Don't be so sensitive
From Samuel Johnson’s Rambler essay No. 31, “The defence of a known mistake highly culpable”:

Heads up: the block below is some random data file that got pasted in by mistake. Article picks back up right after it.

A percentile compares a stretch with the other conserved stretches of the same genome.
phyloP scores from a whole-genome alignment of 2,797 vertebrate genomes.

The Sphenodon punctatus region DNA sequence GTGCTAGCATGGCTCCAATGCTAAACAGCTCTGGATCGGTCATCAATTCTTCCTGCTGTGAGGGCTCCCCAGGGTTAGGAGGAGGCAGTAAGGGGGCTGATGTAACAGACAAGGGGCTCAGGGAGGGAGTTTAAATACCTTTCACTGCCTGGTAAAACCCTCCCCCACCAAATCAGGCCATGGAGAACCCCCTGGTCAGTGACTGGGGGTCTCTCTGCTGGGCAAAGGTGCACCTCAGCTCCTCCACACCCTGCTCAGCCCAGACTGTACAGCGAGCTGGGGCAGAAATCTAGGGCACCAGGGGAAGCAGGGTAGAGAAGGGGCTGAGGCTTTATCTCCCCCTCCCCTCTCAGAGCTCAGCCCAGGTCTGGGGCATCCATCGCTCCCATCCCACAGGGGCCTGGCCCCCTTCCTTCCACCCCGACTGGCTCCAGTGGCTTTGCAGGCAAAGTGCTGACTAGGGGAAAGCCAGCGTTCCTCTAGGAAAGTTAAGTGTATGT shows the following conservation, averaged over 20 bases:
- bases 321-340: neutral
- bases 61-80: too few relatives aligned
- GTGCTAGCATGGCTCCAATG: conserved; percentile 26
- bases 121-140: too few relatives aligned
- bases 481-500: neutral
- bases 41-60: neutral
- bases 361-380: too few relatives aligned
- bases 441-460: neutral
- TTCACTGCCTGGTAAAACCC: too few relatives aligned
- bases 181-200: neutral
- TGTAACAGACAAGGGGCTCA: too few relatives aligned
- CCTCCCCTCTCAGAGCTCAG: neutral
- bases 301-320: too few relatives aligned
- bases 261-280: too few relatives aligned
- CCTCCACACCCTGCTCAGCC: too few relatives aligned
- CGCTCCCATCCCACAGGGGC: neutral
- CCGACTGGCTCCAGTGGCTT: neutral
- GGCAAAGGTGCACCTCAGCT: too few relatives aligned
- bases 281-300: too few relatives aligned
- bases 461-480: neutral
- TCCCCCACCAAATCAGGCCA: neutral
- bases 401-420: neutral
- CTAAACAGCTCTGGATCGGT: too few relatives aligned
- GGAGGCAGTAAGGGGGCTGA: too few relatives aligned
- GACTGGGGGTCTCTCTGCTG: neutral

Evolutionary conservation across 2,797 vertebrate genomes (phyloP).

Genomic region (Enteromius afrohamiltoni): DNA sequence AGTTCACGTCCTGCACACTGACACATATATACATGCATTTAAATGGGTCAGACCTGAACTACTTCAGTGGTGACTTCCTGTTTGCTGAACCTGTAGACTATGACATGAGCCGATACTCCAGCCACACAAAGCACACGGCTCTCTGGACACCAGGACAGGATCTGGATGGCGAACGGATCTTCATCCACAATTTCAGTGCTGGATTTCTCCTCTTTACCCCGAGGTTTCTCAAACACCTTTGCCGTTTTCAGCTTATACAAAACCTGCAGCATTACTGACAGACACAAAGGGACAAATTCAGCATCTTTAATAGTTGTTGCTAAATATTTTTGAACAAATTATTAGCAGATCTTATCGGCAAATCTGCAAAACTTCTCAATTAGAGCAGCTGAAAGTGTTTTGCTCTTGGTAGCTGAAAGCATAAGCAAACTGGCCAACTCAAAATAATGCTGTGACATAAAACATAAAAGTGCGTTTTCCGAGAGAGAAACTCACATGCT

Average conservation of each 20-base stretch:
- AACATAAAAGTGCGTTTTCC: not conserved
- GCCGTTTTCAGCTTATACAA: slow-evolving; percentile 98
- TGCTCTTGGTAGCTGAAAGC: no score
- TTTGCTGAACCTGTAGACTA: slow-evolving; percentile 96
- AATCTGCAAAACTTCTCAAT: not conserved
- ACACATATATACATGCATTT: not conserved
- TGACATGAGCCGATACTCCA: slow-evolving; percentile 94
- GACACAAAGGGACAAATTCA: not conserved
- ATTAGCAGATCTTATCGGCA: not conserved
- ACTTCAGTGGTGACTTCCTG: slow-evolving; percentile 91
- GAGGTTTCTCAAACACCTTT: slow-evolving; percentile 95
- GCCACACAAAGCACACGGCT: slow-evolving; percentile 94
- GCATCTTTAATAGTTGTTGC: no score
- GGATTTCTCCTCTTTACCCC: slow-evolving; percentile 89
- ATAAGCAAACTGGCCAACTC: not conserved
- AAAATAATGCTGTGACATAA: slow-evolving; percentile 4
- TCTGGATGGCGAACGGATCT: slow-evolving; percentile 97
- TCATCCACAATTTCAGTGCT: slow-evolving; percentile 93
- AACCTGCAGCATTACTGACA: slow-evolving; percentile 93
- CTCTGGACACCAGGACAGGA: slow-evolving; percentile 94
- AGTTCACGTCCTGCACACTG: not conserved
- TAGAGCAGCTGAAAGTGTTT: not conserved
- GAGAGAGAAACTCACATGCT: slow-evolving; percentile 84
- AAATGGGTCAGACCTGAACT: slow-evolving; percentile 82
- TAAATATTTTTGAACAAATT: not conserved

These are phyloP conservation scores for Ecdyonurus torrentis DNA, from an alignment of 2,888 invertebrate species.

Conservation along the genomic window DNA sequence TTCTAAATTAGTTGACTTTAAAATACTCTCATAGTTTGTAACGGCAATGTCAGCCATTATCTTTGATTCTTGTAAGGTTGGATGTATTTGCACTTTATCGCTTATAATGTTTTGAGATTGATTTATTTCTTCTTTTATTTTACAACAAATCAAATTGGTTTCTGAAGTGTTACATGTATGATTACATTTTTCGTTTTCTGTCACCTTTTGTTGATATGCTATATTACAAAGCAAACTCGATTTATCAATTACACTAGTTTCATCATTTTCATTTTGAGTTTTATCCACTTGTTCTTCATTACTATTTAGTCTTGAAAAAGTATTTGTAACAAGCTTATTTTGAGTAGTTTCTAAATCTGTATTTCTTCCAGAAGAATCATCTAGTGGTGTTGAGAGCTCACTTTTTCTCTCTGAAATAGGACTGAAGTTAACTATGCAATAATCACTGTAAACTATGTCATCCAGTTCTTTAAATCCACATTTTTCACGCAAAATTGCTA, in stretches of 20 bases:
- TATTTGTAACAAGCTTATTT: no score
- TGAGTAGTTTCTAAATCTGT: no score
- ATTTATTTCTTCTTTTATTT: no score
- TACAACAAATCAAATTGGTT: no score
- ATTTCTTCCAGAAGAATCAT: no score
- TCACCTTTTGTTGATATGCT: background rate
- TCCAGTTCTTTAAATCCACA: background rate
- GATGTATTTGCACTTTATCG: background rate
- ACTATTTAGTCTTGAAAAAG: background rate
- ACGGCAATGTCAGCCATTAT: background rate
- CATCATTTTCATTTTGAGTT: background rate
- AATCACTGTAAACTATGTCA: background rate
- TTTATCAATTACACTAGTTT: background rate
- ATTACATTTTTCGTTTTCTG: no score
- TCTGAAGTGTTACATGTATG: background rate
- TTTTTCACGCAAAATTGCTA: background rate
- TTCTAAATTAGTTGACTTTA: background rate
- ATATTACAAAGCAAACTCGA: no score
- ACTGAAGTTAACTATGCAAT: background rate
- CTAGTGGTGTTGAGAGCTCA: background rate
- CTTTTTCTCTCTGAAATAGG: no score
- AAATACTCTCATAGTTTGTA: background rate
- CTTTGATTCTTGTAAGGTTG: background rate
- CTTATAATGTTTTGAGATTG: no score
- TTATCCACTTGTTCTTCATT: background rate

The certain and obstinate opposition, which we may observe made to confutation, however clear, and to reproof, however tender, is an undoubted argument, that some dormant privilege is thought to be attacked; for as no man can lose what he neither possesses, nor imagines himself to possess, or be defrauded of that to which he has no right, it is reasonable to suppose that those who break out into fury at the softest contradiction, or the slightest censure, since they apparently consider themselves injured, must fancy some antient immunity violated, or some natural prerogative invaded. To be mistaken, if they thought themselves liable to mistake, could not be considered either shameful or wonderful, and they would not receive with so much emotion intelligence which only informed them of what they knew before, nor struggle with such earnestness against an attack that deprived them of nothing to which they held themselves entitled.